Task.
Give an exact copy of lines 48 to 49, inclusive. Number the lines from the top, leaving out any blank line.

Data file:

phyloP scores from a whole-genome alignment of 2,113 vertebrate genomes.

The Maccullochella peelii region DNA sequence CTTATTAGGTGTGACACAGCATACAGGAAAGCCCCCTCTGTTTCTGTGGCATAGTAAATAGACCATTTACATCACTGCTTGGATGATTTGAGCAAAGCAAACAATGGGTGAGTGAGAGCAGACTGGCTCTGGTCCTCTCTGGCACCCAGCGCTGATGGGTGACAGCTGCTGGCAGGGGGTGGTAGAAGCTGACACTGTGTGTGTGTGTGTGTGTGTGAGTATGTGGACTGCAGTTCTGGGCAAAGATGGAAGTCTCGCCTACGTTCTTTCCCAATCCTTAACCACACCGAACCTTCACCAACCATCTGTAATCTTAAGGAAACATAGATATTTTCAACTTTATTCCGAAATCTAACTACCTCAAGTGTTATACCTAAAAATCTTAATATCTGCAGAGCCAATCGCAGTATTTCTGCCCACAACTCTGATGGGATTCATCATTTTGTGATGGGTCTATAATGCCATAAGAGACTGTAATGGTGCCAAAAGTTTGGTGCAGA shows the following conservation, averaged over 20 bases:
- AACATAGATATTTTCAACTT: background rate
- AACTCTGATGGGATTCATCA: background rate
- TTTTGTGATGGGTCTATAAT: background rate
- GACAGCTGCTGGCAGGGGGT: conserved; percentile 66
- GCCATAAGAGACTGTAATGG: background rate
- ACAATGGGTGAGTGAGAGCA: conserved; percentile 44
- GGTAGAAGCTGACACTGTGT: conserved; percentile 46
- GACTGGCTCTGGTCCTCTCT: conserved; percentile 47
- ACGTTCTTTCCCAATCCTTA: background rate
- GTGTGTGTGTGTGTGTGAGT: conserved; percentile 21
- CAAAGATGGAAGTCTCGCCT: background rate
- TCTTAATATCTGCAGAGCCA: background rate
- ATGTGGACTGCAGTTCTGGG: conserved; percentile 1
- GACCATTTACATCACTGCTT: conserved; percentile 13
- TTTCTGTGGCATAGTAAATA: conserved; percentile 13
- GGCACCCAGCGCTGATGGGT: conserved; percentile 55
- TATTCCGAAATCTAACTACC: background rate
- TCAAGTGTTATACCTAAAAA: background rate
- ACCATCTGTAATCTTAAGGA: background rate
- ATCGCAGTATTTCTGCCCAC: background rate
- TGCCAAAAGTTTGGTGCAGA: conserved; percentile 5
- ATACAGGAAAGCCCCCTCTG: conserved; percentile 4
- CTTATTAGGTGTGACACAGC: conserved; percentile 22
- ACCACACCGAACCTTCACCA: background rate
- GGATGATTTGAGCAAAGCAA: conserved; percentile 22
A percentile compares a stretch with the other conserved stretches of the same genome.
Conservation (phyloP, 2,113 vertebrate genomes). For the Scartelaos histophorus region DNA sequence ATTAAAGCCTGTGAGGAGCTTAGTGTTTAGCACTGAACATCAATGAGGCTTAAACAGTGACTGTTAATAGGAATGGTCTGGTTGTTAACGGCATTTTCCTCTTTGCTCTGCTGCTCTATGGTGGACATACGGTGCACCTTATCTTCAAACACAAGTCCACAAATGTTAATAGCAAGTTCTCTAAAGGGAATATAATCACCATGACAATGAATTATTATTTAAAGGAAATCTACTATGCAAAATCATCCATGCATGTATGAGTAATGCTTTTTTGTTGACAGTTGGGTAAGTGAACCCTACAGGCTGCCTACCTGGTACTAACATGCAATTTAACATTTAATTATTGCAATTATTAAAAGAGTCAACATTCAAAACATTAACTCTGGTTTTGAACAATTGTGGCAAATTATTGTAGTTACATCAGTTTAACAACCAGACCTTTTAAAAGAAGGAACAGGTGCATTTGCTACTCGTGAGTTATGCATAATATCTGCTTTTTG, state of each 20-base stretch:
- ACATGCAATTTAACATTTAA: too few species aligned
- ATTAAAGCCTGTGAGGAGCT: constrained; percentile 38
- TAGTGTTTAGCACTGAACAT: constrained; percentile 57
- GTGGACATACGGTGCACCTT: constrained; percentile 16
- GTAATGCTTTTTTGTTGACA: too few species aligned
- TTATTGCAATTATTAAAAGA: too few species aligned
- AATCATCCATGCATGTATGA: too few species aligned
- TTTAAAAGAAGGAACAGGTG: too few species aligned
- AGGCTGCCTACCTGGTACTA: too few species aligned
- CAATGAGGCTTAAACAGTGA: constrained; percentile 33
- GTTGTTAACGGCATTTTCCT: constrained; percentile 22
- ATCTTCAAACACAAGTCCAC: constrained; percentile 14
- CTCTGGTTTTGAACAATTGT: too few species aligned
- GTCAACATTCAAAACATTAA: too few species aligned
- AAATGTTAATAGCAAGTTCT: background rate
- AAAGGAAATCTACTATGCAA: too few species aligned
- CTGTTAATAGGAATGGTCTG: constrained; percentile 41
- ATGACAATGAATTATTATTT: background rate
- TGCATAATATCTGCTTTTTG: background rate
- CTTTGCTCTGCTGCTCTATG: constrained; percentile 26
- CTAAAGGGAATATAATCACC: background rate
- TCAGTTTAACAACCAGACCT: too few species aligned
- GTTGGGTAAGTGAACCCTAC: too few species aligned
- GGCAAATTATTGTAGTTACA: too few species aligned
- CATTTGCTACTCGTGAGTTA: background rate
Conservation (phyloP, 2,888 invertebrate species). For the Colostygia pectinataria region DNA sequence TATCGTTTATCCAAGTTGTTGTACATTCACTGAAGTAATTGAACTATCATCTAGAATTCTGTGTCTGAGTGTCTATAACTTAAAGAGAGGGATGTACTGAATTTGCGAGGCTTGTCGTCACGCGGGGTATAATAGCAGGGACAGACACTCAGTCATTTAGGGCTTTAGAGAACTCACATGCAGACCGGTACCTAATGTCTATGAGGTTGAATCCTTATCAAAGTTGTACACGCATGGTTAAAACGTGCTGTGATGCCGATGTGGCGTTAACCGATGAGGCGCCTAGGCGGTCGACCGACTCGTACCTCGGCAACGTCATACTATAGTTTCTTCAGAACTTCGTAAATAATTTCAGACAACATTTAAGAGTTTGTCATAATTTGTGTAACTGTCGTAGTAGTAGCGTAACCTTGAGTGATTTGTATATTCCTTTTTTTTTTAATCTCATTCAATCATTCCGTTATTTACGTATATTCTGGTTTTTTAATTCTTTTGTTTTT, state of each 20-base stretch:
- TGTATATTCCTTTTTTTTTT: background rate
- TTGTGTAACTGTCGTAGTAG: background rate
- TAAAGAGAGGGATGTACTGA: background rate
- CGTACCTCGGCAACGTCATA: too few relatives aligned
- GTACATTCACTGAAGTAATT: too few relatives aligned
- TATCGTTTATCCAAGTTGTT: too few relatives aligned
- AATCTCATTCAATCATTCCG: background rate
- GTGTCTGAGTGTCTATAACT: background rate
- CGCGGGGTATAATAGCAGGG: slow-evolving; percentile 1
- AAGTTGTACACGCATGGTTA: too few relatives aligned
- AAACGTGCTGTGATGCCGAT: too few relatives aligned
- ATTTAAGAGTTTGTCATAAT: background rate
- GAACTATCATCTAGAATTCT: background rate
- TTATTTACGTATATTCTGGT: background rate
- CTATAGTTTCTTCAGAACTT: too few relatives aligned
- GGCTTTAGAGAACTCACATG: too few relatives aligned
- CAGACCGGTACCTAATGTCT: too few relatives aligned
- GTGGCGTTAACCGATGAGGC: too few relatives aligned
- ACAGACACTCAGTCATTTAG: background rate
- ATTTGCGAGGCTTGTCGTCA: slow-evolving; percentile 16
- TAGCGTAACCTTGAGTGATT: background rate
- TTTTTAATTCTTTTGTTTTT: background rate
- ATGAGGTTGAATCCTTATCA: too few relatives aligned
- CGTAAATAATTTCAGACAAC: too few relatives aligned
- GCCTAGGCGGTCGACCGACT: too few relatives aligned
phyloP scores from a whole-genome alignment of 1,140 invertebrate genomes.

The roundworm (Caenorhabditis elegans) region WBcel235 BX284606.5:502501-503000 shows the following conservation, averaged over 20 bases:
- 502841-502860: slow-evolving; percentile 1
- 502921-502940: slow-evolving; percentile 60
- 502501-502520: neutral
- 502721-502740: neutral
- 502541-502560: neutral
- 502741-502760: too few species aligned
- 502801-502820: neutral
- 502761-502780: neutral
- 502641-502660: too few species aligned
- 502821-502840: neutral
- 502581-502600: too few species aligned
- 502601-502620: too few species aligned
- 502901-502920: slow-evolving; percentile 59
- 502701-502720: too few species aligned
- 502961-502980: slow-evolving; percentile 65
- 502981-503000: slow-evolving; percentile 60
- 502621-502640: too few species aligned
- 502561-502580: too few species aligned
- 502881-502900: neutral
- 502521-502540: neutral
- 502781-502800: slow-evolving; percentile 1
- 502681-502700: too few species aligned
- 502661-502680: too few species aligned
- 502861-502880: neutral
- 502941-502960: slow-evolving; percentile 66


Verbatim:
- TGCATAATATCTGCTTTTTG: background rate
- CTTTGCTCTGCTGCTCTATG: constrained; percentile 26